EVERETT, Washington — On Thursday, Senator Maria Cantwell and Congresswoman Susan DelBene tried to raise support for dual bills about the Affordable Housing Tax Credit. 

The lawmakers would like to expand the credit to boost construction. The two lawmakers were supported by the mayors of Seattle, Tacoma, and Everett at the announcement.

The bill was introduced in June, and lawmakers said it could help to build 10,000 units in 10 years in Washington state. It has bi-partisan support, but the two lawmakers acknowledge there will need to be more for the legislation to become a reality.

The legislation was announced at a time when more and more people have been priced out of Seattle to nearby cities for more affordable housing. 

With population increases, homebuyers are even having a hard time finding affordable housing in places like Everett. 

Randy Bolerjack has been looking to buy a house in Everett for the better part of the past five years, but he still has a long way to go before he can call a new place "home."

He currently lives in Mill Creek and commutes to work in Everett.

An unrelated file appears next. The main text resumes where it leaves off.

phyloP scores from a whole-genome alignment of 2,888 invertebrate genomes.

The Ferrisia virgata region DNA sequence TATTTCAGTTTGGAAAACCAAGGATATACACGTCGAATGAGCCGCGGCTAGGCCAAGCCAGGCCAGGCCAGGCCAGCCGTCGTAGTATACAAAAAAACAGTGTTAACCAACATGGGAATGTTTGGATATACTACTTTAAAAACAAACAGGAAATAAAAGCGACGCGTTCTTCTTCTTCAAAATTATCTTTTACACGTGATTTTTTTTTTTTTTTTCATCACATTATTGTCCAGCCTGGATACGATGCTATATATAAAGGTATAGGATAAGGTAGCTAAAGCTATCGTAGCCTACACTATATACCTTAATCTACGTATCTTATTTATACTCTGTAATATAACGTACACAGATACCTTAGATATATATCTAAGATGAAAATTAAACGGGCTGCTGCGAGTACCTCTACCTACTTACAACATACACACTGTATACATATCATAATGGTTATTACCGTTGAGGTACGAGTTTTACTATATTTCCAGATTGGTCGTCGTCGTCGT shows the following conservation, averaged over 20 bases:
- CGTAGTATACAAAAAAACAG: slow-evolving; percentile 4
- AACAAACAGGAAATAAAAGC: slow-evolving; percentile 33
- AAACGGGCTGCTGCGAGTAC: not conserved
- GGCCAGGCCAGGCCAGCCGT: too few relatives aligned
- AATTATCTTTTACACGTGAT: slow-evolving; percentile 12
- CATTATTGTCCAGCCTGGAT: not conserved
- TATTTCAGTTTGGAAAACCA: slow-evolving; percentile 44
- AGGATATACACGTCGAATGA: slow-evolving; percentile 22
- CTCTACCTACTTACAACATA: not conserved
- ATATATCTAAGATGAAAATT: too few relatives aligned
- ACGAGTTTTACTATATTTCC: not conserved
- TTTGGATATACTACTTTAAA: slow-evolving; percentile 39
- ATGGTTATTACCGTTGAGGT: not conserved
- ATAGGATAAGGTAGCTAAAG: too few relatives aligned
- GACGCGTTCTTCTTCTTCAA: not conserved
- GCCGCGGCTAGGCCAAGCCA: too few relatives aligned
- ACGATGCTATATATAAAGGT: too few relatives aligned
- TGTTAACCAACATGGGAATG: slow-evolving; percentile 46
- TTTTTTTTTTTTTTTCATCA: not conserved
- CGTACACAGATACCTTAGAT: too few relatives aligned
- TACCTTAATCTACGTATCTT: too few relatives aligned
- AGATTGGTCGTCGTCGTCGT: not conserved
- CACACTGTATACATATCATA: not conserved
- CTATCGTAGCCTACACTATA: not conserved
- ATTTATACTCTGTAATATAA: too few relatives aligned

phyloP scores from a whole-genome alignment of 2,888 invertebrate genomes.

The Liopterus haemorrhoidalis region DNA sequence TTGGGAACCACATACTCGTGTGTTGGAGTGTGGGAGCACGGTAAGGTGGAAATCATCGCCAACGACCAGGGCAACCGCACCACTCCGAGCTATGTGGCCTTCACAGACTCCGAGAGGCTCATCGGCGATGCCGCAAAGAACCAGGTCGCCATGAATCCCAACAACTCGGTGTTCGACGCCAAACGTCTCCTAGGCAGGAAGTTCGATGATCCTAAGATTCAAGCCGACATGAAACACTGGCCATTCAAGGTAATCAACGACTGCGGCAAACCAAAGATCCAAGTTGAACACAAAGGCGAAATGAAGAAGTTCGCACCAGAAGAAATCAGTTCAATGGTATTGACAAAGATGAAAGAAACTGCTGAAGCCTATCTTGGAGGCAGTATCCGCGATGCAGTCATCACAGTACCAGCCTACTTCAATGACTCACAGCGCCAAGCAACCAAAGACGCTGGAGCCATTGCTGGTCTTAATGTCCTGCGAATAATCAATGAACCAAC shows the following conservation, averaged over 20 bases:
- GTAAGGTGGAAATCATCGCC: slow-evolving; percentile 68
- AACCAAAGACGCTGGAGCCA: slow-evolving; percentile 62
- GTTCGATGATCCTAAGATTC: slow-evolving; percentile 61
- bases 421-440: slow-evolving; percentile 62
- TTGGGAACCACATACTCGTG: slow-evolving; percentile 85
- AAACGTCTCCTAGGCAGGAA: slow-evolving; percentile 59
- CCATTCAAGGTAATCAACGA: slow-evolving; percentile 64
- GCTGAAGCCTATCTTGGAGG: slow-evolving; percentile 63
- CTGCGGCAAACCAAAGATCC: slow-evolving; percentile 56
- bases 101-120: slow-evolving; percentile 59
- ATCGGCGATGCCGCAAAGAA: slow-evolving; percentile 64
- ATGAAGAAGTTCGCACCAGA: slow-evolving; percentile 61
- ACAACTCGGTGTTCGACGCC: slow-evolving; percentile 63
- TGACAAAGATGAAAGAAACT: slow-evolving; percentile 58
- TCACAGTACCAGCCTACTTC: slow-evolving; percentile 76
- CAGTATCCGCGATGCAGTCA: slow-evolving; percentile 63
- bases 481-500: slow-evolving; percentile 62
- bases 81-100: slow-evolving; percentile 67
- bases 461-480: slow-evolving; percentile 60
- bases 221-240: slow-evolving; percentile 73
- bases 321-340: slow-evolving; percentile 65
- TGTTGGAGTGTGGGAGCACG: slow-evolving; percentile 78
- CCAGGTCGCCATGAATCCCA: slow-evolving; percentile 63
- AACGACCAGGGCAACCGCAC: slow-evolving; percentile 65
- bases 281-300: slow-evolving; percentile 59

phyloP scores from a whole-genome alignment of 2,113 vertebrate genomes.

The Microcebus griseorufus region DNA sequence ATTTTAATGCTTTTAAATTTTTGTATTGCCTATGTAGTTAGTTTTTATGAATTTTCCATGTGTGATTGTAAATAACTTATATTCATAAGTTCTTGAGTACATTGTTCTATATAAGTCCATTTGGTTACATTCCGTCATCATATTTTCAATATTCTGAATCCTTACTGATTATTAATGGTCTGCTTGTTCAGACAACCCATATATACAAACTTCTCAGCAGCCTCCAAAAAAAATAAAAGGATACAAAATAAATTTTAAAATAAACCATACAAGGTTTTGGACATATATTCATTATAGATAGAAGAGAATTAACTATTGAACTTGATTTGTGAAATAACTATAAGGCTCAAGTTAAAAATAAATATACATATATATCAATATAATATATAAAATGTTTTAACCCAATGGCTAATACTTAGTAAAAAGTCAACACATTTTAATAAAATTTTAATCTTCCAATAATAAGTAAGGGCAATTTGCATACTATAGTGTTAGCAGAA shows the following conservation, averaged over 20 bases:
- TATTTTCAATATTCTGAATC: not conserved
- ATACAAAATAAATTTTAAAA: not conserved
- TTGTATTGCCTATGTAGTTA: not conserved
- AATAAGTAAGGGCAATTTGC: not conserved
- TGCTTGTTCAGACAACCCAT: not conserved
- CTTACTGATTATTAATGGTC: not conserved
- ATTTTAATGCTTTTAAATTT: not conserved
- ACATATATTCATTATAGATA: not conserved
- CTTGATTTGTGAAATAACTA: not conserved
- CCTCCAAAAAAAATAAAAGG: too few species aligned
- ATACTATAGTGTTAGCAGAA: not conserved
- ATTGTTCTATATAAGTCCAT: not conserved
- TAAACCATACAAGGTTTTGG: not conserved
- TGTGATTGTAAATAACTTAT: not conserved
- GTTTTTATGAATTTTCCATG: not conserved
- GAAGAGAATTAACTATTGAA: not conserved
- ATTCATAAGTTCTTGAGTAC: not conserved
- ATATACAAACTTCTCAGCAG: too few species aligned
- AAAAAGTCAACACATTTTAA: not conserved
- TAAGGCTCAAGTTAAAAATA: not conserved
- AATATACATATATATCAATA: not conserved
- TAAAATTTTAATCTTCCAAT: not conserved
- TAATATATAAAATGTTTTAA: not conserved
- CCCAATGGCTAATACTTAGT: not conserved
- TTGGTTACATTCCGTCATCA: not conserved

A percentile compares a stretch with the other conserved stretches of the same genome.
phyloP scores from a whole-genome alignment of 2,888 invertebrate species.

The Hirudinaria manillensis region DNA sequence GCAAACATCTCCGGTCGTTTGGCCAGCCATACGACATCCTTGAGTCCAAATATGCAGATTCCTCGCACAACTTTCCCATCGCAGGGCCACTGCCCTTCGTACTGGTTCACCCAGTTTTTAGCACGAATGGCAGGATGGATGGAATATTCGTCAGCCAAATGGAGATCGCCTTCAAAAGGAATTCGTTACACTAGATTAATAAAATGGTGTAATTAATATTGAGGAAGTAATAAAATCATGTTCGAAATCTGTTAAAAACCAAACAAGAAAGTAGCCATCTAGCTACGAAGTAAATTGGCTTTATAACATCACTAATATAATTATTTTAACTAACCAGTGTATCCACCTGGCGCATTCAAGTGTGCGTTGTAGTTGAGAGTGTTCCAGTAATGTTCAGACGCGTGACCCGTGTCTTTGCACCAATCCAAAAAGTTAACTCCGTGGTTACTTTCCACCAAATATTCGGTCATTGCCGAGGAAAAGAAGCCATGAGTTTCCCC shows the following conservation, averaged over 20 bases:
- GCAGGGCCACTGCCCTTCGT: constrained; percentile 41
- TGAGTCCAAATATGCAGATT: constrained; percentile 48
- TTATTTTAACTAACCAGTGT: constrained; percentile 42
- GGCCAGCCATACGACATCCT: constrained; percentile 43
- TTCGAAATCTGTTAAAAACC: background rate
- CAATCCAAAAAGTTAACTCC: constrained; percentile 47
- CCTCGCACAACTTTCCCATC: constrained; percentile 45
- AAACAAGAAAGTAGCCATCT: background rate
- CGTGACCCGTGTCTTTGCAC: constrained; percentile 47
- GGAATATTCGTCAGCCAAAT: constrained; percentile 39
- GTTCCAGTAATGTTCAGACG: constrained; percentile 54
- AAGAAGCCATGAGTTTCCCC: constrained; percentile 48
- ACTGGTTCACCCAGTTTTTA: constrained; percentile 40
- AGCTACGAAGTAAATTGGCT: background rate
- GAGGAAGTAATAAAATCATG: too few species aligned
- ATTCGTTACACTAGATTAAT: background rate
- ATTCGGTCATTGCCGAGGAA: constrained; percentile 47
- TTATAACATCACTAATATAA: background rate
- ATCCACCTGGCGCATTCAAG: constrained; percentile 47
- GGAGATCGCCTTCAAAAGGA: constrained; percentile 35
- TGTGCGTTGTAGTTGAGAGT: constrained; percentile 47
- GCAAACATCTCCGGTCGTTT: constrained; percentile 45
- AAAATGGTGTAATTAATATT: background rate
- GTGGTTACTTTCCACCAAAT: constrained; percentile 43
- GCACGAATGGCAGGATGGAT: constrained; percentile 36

"The market forces have not been in our favor," he said. 

Bolerjack and his wife both have college degrees. They can afford a home somewhere around $300,000, but the median price of a house in Snohomish County is $470,000.

"It looks like it's not our year, again," said Bolerjack. 

A quick look at Zillow shows there are three homes in Everett that he can afford.

Among them is an 894-square-foot, one-bedroom nestled conveniently right along the freeway. The asking price for that home is $309,000.

"It's not something you would be able to raise a family in," Bolerjack lamented.

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Over the next 20 years, the population of Snohomish County is expected to grow from 800,000 people to a million.

Most of the growth will come outside of Everett, like to Sultan where 600 new homes are planned with prices starting at $373,000. 

Sultan is 25 miles east of Everett along busy Highway 2 and it's anybody's guess how long that commute would be.

"That's not how I want to live my life and it's certainly not good for the climate or the transportation infrastructure," said Bolerjack. "Commuting is not ideal."

Rising rents have made it more difficult to save for a down payment. Bolerjack's house hunt is likely to continue for the foreseeable future.

"The American dream has been put on hold for a few years," he said.

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